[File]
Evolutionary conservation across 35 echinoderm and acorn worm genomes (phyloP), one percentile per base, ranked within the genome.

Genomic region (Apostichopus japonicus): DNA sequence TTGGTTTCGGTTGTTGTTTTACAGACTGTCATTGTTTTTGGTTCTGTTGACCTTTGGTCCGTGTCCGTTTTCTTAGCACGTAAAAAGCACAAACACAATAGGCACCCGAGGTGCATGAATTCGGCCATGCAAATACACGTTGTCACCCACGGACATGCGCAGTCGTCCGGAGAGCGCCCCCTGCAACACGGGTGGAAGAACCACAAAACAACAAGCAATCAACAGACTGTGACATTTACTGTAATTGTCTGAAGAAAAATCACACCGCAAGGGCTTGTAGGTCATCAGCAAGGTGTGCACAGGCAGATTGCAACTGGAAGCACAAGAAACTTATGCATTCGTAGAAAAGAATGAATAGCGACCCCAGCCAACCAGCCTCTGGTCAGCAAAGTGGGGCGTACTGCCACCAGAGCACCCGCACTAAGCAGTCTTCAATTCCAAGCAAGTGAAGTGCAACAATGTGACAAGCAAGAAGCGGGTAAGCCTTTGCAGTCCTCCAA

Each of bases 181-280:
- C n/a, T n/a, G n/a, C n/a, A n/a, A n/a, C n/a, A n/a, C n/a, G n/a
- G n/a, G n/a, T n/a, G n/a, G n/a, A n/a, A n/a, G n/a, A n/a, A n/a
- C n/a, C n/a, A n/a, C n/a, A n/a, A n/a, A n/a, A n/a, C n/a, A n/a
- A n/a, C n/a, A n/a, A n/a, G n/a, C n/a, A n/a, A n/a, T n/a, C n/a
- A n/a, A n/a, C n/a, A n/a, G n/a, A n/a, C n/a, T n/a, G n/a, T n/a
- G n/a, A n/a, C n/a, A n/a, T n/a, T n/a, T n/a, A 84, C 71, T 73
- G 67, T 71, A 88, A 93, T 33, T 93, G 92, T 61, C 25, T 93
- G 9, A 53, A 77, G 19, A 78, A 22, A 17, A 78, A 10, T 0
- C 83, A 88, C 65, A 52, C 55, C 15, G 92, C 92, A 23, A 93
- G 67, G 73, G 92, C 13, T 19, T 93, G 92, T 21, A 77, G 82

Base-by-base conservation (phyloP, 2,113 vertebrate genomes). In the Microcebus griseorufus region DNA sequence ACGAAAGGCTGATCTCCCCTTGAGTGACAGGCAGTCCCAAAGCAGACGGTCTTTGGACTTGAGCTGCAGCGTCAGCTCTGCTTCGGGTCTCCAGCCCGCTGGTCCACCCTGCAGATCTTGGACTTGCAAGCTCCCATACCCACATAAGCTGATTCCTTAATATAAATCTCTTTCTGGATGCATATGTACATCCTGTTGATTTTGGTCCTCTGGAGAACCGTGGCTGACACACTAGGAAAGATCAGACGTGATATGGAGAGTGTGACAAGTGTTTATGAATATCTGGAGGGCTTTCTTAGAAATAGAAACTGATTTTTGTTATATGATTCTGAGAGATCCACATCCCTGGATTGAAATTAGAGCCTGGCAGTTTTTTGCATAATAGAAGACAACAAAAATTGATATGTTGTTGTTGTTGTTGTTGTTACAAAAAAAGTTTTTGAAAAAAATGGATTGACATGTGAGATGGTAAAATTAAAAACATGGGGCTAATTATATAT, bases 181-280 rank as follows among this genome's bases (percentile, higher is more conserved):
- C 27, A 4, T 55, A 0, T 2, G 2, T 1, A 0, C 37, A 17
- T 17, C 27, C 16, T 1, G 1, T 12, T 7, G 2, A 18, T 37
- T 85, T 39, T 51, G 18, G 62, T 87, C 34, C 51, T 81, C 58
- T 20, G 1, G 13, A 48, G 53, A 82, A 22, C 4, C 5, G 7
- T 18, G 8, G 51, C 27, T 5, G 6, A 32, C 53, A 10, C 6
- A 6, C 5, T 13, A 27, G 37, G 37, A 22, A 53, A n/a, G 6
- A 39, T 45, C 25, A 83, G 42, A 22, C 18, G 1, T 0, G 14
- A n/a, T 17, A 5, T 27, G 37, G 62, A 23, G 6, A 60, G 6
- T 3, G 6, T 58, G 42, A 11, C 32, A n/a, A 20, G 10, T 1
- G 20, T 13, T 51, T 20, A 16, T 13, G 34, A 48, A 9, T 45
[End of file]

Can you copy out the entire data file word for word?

Evolutionary conservation across 35 echinoderm and acorn worm genomes (phyloP), one percentile per base, ranked within the genome.

Genomic region (Apostichopus japonicus): DNA sequence TTGGTTTCGGTTGTTGTTTTACAGACTGTCATTGTTTTTGGTTCTGTTGACCTTTGGTCCGTGTCCGTTTTCTTAGCACGTAAAAAGCACAAACACAATAGGCACCCGAGGTGCATGAATTCGGCCATGCAAATACACGTTGTCACCCACGGACATGCGCAGTCGTCCGGAGAGCGCCCCCTGCAACACGGGTGGAAGAACCACAAAACAACAAGCAATCAACAGACTGTGACATTTACTGTAATTGTCTGAAGAAAAATCACACCGCAAGGGCTTGTAGGTCATCAGCAAGGTGTGCACAGGCAGATTGCAACTGGAAGCACAAGAAACTTATGCATTCGTAGAAAAGAATGAATAGCGACCCCAGCCAACCAGCCTCTGGTCAGCAAAGTGGGGCGTACTGCCACCAGAGCACCCGCACTAAGCAGTCTTCAATTCCAAGCAAGTGAAGTGCAACAATGTGACAAGCAAGAAGCGGGTAAGCCTTTGCAGTCCTCCAA

Each of bases 181-280:
- C n/a, T n/a, G n/a, C n/a, A n/a, A n/a, C n/a, A n/a, C n/a, G n/a
- G n/a, G n/a, T n/a, G n/a, G n/a, A n/a, A n/a, G n/a, A n/a, A n/a
- C n/a, C n/a, A n/a, C n/a, A n/a, A n/a, A n/a, A n/a, C n/a, A n/a
- A n/a, C n/a, A n/a, A n/a, G n/a, C n/a, A n/a, A n/a, T n/a, C n/a
- A n/a, A n/a, C n/a, A n/a, G n/a, A n/a, C n/a, T n/a, G n/a, T n/a
- G n/a, A n/a, C n/a, A n/a, T n/a, T n/a, T n/a, A 84, C 71, T 73
- G 67, T 71, A 88, A 93, T 33, T 93, G 92, T 61, C 25, T 93
- G 9, A 53, A 77, G 19, A 78, A 22, A 17, A 78, A 10, T 0
- C 83, A 88, C 65, A 52, C 55, C 15, G 92, C 92, A 23, A 93
- G 67, G 73, G 92, C 13, T 19, T 93, G 92, T 21, A 77, G 82

Base-by-base conservation (phyloP, 2,113 vertebrate genomes). In the Microcebus griseorufus region DNA sequence ACGAAAGGCTGATCTCCCCTTGAGTGACAGGCAGTCCCAAAGCAGACGGTCTTTGGACTTGAGCTGCAGCGTCAGCTCTGCTTCGGGTCTCCAGCCCGCTGGTCCACCCTGCAGATCTTGGACTTGCAAGCTCCCATACCCACATAAGCTGATTCCTTAATATAAATCTCTTTCTGGATGCATATGTACATCCTGTTGATTTTGGTCCTCTGGAGAACCGTGGCTGACACACTAGGAAAGATCAGACGTGATATGGAGAGTGTGACAAGTGTTTATGAATATCTGGAGGGCTTTCTTAGAAATAGAAACTGATTTTTGTTATATGATTCTGAGAGATCCACATCCCTGGATTGAAATTAGAGCCTGGCAGTTTTTTGCATAATAGAAGACAACAAAAATTGATATGTTGTTGTTGTTGTTGTTGTTACAAAAAAAGTTTTTGAAAAAAATGGATTGACATGTGAGATGGTAAAATTAAAAACATGGGGCTAATTATATAT, bases 181-280 rank as follows among this genome's bases (percentile, higher is more conserved):
- C 27, A 4, T 55, A 0, T 2, G 2, T 1, A 0, C 37, A 17
- T 17, C 27, C 16, T 1, G 1, T 12, T 7, G 2, A 18, T 37
- T 85, T 39, T 51, G 18, G 62, T 87, C 34, C 51, T 81, C 58
- T 20, G 1, G 13, A 48, G 53, A 82, A 22, C 4, C 5, G 7
- T 18, G 8, G 51, C 27, T 5, G 6, A 32, C 53, A 10, C 6
- A 6, C 5, T 13, A 27, G 37, G 37, A 22, A 53, A n/a, G 6
- A 39, T 45, C 25, A 83, G 42, A 22, C 18, G 1, T 0, G 14
- A n/a, T 17, A 5, T 27, G 37, G 62, A 23, G 6, A 60, G 6
- T 3, G 6, T 58, G 42, A 11, C 32, A n/a, A 20, G 10, T 1
- G 20, T 13, T 51, T 20, A 16, T 13, G 34, A 48, A 9, T 45